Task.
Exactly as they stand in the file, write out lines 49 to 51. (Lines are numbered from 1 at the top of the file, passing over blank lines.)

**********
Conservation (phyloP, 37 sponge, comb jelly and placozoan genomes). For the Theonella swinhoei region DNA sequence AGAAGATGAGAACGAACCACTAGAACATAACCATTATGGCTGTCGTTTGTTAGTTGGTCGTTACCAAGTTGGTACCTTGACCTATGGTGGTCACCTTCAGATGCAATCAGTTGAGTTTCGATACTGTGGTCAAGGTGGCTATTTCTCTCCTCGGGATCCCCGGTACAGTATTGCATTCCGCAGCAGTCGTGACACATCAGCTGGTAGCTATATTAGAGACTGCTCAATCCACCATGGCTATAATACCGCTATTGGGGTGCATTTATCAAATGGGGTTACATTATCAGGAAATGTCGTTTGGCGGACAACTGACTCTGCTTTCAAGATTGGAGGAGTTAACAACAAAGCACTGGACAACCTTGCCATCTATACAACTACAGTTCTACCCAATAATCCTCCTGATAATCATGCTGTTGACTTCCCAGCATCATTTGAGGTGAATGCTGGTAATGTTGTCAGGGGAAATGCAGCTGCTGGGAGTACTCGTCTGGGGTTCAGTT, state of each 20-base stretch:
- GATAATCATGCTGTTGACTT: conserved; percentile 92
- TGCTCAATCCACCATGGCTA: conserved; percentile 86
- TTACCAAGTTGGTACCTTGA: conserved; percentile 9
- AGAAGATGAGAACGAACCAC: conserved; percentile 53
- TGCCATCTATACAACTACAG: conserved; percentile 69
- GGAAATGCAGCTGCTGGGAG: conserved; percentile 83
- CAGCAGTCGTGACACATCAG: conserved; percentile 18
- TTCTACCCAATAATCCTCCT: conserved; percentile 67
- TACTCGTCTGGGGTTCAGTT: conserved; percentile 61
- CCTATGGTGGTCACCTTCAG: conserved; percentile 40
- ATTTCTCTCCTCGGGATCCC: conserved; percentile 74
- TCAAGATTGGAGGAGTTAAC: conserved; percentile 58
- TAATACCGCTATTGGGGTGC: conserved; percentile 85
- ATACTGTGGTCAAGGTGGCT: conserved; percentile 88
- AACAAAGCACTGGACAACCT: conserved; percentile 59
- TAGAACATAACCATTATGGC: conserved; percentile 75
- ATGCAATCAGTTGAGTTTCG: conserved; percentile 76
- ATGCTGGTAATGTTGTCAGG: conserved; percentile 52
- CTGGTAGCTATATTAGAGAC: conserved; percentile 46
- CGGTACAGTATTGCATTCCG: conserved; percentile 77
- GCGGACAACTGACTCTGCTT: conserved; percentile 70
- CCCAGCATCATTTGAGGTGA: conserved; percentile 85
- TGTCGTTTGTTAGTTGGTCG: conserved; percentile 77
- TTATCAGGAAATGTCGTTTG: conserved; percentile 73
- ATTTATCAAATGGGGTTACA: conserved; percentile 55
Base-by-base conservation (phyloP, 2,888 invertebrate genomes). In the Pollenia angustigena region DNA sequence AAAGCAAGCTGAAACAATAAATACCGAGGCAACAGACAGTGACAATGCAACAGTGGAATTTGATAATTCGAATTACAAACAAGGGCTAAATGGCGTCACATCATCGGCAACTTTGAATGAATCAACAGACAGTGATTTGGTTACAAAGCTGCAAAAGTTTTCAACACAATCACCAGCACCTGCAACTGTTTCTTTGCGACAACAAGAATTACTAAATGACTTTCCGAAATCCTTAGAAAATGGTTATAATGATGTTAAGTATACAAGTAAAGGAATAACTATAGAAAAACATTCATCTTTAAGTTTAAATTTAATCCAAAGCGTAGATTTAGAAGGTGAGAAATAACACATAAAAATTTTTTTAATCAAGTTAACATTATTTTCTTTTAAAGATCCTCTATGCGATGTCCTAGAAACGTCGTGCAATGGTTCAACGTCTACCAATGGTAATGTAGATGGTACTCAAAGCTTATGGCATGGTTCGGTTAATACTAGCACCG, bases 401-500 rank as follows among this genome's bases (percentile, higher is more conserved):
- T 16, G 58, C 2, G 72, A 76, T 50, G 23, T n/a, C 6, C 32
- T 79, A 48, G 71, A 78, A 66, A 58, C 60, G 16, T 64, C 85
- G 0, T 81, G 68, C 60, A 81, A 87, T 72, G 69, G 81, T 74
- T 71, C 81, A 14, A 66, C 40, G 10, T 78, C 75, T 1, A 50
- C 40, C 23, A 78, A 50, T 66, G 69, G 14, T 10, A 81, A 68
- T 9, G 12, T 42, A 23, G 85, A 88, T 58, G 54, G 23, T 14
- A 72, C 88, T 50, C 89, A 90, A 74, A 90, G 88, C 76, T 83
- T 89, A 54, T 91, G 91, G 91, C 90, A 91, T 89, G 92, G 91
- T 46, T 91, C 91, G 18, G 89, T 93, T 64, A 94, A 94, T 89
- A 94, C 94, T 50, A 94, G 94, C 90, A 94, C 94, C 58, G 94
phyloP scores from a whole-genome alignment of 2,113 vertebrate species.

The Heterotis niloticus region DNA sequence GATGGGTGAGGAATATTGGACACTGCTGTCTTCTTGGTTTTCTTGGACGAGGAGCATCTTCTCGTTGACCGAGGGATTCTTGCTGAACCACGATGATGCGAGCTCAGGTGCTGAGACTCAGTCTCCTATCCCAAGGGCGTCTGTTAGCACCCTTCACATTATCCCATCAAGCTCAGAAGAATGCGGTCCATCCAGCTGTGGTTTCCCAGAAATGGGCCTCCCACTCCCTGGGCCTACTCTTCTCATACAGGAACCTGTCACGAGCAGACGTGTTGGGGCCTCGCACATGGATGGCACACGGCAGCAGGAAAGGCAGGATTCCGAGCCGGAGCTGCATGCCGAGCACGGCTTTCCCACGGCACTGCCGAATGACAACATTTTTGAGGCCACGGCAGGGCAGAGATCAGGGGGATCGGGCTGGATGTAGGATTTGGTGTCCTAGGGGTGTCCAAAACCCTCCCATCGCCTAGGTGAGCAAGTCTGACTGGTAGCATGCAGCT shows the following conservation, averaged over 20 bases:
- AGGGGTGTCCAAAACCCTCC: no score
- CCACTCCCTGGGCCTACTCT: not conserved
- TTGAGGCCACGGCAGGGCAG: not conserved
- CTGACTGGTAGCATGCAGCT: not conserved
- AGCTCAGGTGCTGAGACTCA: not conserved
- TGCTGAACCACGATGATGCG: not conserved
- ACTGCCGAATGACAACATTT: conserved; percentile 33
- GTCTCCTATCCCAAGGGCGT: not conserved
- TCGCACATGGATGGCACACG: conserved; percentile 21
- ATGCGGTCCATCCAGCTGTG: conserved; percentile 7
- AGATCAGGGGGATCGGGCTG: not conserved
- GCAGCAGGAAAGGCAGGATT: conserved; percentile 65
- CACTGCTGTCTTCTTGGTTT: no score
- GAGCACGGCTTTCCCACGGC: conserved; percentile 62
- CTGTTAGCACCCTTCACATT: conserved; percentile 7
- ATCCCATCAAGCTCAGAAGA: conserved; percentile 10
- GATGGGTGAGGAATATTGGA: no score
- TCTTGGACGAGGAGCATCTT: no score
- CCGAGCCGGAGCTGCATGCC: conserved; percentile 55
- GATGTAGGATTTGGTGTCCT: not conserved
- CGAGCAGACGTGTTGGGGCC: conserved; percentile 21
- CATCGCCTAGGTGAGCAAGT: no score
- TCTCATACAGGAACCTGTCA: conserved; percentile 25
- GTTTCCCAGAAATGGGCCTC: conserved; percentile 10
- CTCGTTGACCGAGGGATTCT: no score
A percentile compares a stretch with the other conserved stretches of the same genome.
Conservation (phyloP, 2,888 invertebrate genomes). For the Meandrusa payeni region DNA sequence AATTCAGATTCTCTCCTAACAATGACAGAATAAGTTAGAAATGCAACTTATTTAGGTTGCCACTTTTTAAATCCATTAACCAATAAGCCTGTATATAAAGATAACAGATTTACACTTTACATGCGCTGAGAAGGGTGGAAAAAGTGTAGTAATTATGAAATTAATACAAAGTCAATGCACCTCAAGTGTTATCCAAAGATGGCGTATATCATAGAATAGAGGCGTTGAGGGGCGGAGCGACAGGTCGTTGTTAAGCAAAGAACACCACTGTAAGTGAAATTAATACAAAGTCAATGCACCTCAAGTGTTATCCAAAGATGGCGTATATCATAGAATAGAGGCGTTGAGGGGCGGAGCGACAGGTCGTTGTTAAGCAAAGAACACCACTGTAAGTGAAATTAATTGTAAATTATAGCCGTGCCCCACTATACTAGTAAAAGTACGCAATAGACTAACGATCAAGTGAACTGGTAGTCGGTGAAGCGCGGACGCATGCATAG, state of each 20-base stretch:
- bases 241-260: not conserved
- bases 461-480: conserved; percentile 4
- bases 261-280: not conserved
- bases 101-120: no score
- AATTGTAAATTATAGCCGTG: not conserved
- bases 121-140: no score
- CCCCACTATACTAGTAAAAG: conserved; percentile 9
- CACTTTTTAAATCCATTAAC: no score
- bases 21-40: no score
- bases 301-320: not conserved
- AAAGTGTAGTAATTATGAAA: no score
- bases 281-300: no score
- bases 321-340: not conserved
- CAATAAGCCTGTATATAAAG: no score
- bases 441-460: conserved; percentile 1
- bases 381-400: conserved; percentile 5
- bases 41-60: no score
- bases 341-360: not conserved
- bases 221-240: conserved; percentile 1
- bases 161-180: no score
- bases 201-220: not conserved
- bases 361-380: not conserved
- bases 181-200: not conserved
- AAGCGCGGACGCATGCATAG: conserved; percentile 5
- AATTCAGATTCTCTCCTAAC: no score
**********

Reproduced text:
- ATGCGGTCCATCCAGCTGTG: conserved; percentile 7
- AGATCAGGGGGATCGGGCTG: not conserved
- GCAGCAGGAAAGGCAGGATT: conserved; percentile 65